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Nigeria’s Small Businesses Have Been Hit Hard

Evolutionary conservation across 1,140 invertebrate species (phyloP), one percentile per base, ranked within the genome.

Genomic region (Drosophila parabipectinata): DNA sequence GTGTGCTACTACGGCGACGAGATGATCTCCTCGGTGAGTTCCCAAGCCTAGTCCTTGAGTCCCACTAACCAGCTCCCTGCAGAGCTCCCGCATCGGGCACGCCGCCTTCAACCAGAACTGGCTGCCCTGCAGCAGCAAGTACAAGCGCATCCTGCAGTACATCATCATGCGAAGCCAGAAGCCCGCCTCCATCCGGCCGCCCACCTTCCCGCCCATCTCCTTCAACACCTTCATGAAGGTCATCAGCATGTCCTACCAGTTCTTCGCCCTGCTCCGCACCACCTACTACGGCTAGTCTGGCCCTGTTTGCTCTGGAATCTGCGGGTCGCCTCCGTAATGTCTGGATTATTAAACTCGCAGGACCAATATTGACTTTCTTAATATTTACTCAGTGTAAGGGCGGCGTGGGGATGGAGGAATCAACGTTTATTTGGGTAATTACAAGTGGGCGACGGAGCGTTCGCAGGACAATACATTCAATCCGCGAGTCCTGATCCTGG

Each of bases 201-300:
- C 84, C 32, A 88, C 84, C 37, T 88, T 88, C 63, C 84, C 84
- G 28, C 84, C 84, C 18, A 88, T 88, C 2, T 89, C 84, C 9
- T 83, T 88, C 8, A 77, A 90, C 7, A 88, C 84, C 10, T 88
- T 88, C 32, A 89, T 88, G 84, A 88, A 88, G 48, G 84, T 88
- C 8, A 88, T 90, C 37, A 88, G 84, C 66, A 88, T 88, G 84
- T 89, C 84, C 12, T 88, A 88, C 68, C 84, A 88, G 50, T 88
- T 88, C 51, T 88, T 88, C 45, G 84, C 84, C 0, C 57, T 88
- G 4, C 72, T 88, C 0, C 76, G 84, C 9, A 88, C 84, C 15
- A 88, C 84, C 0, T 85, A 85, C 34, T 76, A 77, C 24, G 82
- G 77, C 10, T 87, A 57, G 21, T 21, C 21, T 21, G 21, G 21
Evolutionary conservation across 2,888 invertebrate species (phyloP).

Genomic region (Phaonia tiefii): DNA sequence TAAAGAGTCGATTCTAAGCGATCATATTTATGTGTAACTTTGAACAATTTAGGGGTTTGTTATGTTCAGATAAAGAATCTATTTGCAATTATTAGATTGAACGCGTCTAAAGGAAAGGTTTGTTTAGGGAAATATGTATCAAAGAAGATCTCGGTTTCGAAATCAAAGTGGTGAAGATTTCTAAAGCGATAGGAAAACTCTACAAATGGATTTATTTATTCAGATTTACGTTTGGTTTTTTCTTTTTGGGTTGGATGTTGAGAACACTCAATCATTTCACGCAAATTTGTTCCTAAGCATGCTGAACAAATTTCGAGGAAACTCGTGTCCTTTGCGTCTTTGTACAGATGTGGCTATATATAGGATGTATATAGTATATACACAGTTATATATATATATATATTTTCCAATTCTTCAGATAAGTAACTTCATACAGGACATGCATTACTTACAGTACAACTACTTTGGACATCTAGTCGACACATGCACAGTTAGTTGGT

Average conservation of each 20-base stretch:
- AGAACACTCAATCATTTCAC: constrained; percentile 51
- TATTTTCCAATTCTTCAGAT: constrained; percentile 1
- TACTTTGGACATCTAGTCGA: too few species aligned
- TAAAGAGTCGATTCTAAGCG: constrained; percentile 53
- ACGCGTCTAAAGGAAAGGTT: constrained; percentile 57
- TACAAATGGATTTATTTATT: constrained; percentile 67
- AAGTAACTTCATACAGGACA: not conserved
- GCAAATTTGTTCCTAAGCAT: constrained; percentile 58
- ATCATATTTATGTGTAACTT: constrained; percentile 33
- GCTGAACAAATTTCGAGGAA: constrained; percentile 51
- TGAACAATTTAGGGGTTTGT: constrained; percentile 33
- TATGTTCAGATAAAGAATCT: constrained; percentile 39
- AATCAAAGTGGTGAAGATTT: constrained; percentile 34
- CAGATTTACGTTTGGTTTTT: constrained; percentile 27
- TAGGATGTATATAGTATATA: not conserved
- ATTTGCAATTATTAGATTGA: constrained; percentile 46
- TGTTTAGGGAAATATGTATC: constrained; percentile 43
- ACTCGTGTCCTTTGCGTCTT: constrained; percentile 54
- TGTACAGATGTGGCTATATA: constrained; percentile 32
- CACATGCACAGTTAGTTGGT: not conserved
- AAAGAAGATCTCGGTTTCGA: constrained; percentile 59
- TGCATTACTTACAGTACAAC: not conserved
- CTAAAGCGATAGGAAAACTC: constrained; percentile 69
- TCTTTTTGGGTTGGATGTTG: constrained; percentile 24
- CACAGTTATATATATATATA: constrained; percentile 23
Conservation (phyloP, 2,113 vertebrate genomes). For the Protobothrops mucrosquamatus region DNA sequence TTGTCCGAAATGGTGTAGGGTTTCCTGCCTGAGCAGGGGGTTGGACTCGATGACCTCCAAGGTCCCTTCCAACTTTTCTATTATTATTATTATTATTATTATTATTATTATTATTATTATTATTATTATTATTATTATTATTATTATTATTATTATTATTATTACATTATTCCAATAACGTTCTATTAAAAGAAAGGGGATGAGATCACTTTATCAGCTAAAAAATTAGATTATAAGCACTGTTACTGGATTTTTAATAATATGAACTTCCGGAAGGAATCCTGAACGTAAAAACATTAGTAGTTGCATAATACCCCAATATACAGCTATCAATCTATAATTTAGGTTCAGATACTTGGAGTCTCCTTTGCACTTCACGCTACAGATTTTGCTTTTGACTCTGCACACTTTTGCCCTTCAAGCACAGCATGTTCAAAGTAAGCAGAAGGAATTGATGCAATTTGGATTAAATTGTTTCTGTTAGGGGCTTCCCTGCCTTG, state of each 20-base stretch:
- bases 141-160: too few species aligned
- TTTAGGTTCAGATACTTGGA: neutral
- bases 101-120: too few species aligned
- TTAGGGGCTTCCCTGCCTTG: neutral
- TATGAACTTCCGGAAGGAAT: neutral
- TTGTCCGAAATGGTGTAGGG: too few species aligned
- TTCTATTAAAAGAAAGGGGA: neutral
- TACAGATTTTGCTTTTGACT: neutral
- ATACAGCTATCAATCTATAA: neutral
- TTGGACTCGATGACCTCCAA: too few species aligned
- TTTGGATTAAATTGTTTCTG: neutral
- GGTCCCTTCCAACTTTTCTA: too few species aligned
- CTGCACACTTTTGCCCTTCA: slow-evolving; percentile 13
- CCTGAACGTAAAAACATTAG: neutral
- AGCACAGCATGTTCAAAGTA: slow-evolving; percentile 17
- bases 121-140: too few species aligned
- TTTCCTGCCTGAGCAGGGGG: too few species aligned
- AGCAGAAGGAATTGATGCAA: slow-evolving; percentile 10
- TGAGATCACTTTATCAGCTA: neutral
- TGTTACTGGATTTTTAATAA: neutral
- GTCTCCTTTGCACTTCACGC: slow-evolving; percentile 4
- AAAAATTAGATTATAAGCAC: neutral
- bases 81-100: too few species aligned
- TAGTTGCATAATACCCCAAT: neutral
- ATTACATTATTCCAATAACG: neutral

The survival rate for Small and Medium Enterprises in Nigeria has taken a massive hit this year amid a general slump in economic activity. A sharp drop in global crude oil prices, on the back of the coronavirus outbreak, slammed the country’s oil-dependent economy. The pandemic, which took a full course in the first two quarters of the year, has largely contributed to suffocating businesses small and large. But while bigger players have the financial muscle to navigate through the tides, the mortality rate for SMEs has only increased. As of 2017, only about 20 percent of SMEs manage to survive in Nigeria according to a United Nations report. That is largely due to unfavorable economic conditions and high cost of doing business, which has only been made worse by the coronavirus crisis. With government finances stretched, President Muhammadu Buhari in September approved the removal of subsidies on electricity and petrol just after interstate movement restrictions meant to curb the pandemic were lifted. For a country where the average resident relies on petrol to power their alternative means of electrical supply (generator), SMEs were hit hard as running costs skyrocketed. But as businesses tried to recoup from the pandemic, oil price crash, and the government’s subsidy removal, Nigerian youths in early October began nationwide protests tagged #EndSARS.